In an effort to develop wearable electronics, researchers have designed a new ultra-thin supercapacitor that has a capacitance that is six times higher than that of any current commercial supercapacitor. What’s more, the new supercapacitor was tested in a twisted state to demonstrate its good electrochemical properties with high flexibility.
The researchers, Chuizhou Meng, et al., from the Tsinghua-Foxconn Nanotechnology Research Center at Tsinghua University in Beijing have published their results in a recent issue of Nano Letters.
As the researchers explain, portable electronic devices are becoming increasingly small and flexible. However, the energy management components – e.g. batteries and supercapacitors – tend to lag behind the other components when it comes to small size and flexibility. Specifically, supercapacitors are limited by their conventional configuration, which is a separator sandwiched between two electrodes sealed in liquid electrolyte. The two major drawbacks with this configuration are that the liquid electrolyte requires safety encapsulation materials to prevent leakage, and the multiple parts of the system that move relative to each other decrease the performance and cycle life of the device.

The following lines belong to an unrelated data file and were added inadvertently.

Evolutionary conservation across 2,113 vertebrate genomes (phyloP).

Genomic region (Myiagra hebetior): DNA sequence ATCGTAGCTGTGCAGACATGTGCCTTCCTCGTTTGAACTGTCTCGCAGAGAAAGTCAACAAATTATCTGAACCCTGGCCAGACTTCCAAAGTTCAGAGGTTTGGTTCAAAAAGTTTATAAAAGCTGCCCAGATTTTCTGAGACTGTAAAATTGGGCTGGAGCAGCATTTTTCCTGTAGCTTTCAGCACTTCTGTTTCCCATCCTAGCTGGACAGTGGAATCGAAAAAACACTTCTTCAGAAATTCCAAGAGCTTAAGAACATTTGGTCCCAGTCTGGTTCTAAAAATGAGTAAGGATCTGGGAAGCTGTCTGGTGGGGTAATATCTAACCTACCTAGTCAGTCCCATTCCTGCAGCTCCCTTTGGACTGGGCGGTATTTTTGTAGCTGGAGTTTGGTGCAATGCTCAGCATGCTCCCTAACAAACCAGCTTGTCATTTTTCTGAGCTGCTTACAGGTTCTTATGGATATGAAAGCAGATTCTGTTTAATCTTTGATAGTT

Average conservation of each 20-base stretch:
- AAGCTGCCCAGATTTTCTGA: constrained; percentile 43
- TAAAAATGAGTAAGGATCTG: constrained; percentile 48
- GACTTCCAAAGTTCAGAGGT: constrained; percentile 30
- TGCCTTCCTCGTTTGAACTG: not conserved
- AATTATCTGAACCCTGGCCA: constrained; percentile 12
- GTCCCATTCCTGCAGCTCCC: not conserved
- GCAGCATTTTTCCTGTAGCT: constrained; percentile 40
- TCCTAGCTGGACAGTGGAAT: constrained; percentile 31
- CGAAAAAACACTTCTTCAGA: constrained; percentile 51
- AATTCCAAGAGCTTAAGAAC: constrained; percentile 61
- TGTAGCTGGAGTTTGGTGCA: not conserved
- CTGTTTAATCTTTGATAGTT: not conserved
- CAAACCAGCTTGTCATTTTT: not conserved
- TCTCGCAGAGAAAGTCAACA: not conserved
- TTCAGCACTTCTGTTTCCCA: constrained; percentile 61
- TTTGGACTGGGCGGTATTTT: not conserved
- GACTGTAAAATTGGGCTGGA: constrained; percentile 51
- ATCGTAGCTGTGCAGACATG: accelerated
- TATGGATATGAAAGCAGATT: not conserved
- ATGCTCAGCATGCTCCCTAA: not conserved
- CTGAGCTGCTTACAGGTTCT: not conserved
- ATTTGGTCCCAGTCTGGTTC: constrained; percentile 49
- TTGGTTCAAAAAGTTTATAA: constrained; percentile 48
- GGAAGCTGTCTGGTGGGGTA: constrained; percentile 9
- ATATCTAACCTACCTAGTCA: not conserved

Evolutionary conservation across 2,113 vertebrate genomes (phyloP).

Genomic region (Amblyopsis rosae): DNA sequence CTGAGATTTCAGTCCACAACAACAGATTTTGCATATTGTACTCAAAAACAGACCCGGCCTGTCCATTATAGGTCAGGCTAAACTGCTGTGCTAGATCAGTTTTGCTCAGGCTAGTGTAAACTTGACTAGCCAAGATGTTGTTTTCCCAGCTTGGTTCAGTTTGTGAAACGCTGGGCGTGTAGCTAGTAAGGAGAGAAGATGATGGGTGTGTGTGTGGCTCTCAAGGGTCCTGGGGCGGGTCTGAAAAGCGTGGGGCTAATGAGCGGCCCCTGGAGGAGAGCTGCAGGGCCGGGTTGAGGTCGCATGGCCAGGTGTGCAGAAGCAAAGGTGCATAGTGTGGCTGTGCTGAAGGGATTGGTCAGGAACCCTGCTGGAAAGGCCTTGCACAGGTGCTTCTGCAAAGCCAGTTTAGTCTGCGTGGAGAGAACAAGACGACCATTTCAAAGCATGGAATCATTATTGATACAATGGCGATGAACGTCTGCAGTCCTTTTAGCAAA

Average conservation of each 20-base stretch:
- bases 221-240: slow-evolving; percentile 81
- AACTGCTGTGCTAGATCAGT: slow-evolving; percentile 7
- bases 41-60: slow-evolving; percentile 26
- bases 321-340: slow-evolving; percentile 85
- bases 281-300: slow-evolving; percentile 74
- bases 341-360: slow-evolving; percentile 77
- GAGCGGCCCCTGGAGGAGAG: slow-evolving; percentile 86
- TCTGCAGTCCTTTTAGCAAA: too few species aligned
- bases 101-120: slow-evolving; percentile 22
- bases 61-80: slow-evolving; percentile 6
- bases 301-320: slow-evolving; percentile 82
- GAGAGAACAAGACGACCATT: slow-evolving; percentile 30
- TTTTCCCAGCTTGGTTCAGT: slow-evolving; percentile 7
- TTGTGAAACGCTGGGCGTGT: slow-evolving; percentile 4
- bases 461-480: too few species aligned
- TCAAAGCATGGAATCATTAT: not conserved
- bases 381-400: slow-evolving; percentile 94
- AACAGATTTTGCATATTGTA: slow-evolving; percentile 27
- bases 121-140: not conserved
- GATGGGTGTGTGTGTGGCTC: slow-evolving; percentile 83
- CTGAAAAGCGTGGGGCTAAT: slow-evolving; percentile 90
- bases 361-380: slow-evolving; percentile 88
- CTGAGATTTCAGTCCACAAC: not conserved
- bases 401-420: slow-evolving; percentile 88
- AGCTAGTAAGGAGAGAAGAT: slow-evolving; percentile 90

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Sounds like it has some excellent charateristics. But it seems to me that one of the biggest problems with really getting into using supercaps more often is their price. Are these new thinner, more flexible supercaps going to be produced at a reasonable price?